Blog Profile / Wordmall

Filed Under:Academics / Linguistics
Posts on Regator:365
Posts / Week:0.9
Archived Since:February 24, 2008

Blog Post Archive

Underdog or Underduck?

Loveda in Traverse City called because she and her daughter-in-law call the same action by different names, and she wanted to know which one was correct. The action takes place on a swing set. The pusher runs under the swing and then lets go. Show More Summary

Whole Lotta Shakin’ Goin’ On

Speaking about the recent second earthquake in Nepal, CNN’s Wolfe Blitzer referred to tremblers or tremblors. It’s impossible to tell from pronunciation alone how he would have spelled it. He should have used the more correct temblor, a word for earthquake taken from the Spanish, and at first popularized in the southwestern United States. Show More Summary

Throws or Throes?

Jamie from Elk Rapids wrote to complain of a misspelling that she thinks is becoming annoyingly frequent. She keeps seeing the word throws written in place of throes, as in the throws of winter or the throws of passion. It’s not unusual that homophones get misused by the careless or inattentive, but it is, indeed, annoying. Show More Summary

Caught Red-Handed

A caller asked about the phrase, “caught red-handed.” Currently, it means to be caught in the very act of committing a crime. Given the circumstances, there is no possibility of pleading innocent. It seems to have arisen in Scotland somewhere around the 15 th century. Show More Summary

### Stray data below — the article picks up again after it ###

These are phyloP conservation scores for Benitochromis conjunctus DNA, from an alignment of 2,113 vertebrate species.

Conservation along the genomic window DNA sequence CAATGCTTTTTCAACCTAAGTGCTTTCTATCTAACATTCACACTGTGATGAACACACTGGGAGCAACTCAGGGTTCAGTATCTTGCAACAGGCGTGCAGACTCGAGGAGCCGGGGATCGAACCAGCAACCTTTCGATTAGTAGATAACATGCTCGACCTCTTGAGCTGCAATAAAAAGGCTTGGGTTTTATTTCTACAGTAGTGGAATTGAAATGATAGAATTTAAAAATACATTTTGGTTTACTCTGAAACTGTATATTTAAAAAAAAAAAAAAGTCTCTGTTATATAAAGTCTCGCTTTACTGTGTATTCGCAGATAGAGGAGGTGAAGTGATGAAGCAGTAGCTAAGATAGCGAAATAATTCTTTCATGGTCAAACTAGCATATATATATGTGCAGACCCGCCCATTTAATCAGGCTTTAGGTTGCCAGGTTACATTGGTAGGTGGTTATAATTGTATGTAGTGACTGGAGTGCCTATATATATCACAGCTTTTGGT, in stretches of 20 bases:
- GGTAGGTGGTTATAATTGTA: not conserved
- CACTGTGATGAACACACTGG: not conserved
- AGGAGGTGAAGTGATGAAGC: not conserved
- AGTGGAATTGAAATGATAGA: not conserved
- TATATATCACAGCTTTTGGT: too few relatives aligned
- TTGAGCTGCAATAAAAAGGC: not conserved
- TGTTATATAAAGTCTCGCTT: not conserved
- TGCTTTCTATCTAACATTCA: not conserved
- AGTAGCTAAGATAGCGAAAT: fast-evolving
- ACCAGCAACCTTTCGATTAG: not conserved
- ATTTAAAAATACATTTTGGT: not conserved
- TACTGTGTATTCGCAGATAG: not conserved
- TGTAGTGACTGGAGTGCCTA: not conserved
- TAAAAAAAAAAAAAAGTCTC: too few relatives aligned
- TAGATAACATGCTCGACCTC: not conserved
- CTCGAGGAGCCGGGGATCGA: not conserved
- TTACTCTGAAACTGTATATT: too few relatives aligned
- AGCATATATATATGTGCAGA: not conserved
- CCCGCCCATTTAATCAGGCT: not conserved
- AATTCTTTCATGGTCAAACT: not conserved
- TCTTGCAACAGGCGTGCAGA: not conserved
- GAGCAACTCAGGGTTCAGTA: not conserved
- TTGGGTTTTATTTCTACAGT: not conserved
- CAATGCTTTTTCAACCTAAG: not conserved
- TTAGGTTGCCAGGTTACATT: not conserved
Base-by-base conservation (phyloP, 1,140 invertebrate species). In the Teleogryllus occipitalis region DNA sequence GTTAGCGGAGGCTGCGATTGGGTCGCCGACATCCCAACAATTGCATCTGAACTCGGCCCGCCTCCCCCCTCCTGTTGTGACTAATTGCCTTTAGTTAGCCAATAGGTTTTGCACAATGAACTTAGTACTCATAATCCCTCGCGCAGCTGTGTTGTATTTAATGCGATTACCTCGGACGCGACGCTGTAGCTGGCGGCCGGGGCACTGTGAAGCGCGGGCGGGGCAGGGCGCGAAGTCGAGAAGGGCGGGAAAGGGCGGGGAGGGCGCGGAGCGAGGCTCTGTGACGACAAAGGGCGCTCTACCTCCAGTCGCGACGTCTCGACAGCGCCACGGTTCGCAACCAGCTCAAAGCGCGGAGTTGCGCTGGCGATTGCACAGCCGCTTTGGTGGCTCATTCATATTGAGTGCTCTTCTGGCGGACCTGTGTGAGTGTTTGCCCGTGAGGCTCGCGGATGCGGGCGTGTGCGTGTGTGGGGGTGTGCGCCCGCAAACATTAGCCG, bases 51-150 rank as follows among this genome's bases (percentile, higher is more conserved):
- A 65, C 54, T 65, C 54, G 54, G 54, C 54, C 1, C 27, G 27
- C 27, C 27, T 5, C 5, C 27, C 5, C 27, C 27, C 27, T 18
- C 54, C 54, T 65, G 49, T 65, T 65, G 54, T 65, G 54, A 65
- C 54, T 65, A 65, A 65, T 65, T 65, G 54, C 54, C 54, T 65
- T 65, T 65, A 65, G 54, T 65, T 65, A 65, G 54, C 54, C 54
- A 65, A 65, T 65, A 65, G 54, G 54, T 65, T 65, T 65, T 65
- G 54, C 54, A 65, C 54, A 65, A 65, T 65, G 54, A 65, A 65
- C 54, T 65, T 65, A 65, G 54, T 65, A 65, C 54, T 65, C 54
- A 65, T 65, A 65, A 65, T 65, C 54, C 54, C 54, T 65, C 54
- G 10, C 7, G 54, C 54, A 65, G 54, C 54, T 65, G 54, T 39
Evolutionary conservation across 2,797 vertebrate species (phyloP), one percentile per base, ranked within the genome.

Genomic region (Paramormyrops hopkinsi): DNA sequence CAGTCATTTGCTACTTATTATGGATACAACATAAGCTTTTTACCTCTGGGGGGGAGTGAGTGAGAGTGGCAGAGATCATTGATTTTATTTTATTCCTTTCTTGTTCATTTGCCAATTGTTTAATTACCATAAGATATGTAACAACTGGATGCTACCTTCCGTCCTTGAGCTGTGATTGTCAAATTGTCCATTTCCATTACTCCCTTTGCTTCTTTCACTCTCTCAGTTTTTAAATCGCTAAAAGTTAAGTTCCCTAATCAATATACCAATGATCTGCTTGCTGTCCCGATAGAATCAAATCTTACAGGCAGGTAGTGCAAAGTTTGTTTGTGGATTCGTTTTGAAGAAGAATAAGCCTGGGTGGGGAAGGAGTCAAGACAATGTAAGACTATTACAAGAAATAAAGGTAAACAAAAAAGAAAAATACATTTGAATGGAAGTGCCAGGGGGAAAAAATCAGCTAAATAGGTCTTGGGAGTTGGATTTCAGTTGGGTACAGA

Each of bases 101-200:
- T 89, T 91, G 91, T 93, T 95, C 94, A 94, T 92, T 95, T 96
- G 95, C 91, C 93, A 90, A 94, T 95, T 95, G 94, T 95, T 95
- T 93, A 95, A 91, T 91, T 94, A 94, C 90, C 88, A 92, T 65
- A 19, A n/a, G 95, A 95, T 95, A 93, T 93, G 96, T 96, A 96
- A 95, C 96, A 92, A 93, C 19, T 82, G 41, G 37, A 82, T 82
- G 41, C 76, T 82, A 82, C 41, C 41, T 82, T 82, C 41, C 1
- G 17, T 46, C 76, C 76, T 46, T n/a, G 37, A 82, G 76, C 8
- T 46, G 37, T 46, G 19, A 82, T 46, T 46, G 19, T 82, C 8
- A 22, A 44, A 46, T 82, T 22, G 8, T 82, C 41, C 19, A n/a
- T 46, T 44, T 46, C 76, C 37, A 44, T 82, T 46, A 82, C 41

Purse Your Lips

On the basis of the similarity of letter sequences, Stan asked about a potential connection between the words reimburse and disburse. There is a connection, and that is the Latin word bursa, a pouch or purse. In turn, that came from the Greek word ?????, a hide or wine-skin. Show More Summary


Florence asked about the word amenable. First of all, she wondered about the correct pronunciation of the word. Then she was curious about shades of meaning. As far as pronunciation goes, there are two versions. A quick search of a few dictionaries shows that the preferred pronunciation is ah-MEEN-able. Show More Summary


Rodney from Charlevoix shared a word that has a specialized meaning among software writers. It’s obfuscation, and it means the deliberate attempt to make coding unreadable. That sounds counterproductive, but Rodney said it’s useful if...Show More Summary


Keith from Acme was curious about an admonition that his grandmother used to make: keep your nose to the grindstone. With that, she encouraged Keith to stick to a task or a course of study even if it became tedious and boring. He asked if the original reference was to a mill where grain was ground into flour. Show More Summary

Except Accept

Susan called to report a sign over the cash register in a local store. It read, We do not except personal checks. Since except means to leave out, that means that they take personal checks. Yes, I know what they meant – accept – but word choice matters. Show More Summary


Art asked about the word pension, which in our day is an agreed-upon payment made to a retired employee. At various times since the 14 th century, it has meant · payment made to retain loyalty – almost a bribe; · payment made to an artist...Show More Summary